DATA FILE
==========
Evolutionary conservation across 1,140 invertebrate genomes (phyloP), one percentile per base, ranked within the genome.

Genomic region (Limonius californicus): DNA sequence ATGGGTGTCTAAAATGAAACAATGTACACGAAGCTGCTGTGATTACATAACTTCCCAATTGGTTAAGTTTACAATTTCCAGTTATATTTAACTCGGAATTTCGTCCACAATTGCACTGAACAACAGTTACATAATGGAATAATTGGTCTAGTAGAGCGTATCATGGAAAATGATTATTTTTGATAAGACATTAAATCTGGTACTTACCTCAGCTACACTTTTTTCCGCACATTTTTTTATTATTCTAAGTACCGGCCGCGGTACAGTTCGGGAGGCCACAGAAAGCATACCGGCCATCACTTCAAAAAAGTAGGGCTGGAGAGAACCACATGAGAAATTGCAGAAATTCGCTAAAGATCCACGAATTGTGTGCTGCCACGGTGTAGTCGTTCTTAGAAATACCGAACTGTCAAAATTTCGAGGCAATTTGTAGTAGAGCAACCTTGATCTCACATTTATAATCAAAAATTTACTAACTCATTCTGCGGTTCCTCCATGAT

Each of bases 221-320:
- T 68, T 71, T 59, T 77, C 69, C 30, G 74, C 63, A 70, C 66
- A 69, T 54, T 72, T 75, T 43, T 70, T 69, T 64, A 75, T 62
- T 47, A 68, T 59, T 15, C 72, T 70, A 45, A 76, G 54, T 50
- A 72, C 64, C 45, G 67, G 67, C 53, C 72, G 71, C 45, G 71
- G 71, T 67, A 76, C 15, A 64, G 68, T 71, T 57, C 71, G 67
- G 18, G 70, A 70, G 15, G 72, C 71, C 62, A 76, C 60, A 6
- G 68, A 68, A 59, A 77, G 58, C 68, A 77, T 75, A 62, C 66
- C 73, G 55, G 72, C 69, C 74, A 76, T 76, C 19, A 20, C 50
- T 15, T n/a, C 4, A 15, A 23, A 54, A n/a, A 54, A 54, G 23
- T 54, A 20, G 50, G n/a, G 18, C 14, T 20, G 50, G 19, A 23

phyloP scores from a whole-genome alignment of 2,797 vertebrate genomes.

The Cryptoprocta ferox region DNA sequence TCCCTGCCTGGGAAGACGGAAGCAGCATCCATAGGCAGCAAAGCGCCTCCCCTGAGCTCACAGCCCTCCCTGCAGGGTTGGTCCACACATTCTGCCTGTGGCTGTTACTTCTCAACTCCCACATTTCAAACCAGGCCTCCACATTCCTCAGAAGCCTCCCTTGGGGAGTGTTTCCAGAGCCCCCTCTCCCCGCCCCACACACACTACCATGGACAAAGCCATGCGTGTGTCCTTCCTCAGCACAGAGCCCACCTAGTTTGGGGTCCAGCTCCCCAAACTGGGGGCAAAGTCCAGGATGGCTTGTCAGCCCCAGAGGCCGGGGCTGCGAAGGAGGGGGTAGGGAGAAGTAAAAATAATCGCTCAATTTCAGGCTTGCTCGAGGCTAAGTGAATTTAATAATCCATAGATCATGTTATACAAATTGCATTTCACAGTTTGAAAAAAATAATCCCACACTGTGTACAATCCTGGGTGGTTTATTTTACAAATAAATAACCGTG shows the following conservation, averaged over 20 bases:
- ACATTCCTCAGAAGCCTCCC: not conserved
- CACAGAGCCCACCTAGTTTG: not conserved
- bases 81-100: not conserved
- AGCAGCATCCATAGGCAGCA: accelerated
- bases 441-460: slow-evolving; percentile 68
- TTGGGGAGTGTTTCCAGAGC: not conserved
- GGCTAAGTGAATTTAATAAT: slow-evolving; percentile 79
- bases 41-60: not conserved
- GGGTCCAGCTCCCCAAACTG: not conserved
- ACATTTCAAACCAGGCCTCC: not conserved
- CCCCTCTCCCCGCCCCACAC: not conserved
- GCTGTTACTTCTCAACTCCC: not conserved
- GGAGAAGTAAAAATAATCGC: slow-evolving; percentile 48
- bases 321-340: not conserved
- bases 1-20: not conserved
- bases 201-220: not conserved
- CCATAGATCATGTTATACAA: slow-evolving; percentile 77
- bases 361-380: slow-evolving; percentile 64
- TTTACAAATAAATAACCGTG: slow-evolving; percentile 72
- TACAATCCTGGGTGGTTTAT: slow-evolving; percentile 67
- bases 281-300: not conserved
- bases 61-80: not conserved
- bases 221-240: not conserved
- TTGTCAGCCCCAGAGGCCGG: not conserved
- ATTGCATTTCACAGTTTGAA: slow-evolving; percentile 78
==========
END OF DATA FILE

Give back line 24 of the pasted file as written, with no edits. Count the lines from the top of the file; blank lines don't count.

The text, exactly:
- GGGTCCAGCTCCCCAAACTG: not conserved